22

 
 
If we are not able to identify new licensing opportunities or enter into other licensing arrangements on acceptable terms, we may be unable to develop a diverse portfolio of products.  For our future collaboration efforts to be successful, we must first identify partners whose capabilities complement and integrate well with ours.  We face, and will continue to face, significant competition in seeking appropriate collaborators.  Collaboration arrangements are complex and time consuming to negotiate, document and implement.  We may not be successful in our efforts to establish and implement collaborations or other similar arrangements.  The terms of any collaboration or other arrangements that we establish may not be favorable to us.  Furthermore, technologies to which we gain access may prove ineffective or unsafe or our partners may prove difficult to work with or less skilled than we originally expected.  In addition, any past collaborative successes are no indication of potential future success.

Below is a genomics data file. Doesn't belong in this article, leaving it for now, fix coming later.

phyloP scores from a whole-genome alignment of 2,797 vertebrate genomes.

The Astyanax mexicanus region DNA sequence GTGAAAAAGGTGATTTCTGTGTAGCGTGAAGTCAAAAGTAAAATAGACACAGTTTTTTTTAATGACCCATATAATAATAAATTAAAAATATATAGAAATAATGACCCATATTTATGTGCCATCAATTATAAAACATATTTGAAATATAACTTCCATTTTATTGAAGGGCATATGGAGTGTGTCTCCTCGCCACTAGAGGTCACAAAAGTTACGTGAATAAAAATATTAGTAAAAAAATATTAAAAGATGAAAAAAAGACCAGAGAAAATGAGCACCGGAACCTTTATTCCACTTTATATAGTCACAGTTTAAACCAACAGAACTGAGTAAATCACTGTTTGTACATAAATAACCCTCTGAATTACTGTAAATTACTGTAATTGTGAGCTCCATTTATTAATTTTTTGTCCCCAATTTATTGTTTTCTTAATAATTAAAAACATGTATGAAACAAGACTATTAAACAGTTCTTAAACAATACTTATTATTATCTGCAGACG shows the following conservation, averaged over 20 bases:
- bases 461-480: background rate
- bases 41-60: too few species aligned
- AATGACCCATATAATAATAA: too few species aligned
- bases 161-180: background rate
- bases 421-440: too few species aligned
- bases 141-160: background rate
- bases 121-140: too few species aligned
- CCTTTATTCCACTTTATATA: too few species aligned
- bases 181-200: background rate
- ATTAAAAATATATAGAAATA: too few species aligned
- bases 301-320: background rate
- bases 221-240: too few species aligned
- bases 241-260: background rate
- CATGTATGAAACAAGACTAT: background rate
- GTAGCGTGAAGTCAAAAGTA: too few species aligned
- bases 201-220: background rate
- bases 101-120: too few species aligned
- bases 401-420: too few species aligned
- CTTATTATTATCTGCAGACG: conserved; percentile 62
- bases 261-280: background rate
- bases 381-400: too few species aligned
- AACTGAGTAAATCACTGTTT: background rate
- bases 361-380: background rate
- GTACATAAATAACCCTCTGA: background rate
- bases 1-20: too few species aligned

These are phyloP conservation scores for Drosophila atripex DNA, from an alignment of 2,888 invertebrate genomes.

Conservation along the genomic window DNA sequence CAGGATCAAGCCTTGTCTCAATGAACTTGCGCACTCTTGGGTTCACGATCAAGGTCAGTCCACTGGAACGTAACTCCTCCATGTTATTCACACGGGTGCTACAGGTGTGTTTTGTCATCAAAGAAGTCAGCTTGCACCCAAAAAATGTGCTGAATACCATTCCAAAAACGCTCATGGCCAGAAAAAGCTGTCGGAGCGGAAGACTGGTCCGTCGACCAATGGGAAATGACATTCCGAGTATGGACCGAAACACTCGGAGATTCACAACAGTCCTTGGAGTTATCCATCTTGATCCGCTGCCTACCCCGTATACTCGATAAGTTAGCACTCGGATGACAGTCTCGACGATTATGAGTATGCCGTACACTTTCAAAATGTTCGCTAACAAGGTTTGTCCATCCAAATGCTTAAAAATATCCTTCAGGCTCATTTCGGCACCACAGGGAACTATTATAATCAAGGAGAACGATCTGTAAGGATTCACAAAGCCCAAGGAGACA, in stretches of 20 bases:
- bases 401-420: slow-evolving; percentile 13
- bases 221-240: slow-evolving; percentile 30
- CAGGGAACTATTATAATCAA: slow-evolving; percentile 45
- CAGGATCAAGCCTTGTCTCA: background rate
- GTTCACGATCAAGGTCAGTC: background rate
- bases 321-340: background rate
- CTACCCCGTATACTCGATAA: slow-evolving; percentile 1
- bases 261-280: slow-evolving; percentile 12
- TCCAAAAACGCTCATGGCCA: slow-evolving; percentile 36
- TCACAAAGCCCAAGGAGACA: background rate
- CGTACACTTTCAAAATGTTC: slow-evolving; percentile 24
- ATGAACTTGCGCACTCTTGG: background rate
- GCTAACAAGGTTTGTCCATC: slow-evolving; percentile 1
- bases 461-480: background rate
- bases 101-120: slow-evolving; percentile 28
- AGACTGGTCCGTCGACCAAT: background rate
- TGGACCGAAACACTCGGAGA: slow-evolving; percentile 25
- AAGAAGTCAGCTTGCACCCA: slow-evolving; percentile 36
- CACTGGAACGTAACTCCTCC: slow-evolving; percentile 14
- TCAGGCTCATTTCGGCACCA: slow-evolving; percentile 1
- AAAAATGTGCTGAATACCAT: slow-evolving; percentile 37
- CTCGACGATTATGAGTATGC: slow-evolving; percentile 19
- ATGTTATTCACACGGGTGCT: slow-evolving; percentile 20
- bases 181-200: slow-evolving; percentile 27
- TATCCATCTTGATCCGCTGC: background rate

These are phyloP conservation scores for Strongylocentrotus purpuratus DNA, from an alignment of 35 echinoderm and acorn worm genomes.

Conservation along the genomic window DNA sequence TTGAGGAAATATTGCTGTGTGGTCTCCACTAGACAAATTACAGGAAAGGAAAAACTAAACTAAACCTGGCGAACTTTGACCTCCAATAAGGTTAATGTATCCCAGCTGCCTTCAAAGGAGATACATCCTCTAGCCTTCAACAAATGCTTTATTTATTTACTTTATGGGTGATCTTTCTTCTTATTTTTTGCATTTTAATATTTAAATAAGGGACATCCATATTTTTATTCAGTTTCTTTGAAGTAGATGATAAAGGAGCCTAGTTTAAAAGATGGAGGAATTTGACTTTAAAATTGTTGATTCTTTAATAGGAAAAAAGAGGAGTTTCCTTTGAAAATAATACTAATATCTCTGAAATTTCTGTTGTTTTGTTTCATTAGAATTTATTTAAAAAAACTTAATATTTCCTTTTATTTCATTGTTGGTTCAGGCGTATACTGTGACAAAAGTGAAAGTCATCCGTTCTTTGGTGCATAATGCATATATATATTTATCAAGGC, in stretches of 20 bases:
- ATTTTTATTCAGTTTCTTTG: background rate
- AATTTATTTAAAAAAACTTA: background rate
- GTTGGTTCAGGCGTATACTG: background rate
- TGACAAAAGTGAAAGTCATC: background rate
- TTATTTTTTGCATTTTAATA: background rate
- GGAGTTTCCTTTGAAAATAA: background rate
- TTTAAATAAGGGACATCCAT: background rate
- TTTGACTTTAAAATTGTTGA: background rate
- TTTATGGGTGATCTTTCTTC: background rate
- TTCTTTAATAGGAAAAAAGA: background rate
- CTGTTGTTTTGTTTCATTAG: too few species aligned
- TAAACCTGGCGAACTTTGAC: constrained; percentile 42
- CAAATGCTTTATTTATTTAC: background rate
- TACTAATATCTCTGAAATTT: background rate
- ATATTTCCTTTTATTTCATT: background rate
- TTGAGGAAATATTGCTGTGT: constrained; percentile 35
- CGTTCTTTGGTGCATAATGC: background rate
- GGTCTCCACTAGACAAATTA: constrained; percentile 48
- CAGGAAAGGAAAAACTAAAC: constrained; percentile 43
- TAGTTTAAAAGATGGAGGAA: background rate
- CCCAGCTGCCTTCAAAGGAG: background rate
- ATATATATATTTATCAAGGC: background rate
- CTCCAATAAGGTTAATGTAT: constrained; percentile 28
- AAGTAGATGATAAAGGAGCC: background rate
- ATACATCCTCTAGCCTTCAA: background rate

We may also pursue strategic acquisitions to further our development and commercialization efforts.  To achieve the anticipated benefits of an acquisition, we must integrate the acquired company’s business, technology and employees in an efficient and effective manner.  The successful combination of companies in a rapidly changing biodefense industry may be more difficult to accomplish than in other industries.  The combination of two companies requires, among other things, integration of the companies’ respective technologies and research and development efforts.  We cannot assure you that any integration will be accomplished smoothly or successfully.  The difficulties of integration are increased by the need to coordinate geographically separated organizations and address possible differences in corporate cultures and management philosophies.  The integration of certain operations will require the dedication of management resources that may temporarily distract attention from the day-to-day operations of the combined companies.  The business of the combined companies may also be disrupted by employee retention uncertainty and lack of focus during integration.  The inability of management to integrate successfully the operations of the two companies, in particular, to integrate and retain key scientific personnel, or the inability to integrate successfully two technology platforms, could have a material adverse effect on our business, results of operations and financial condition.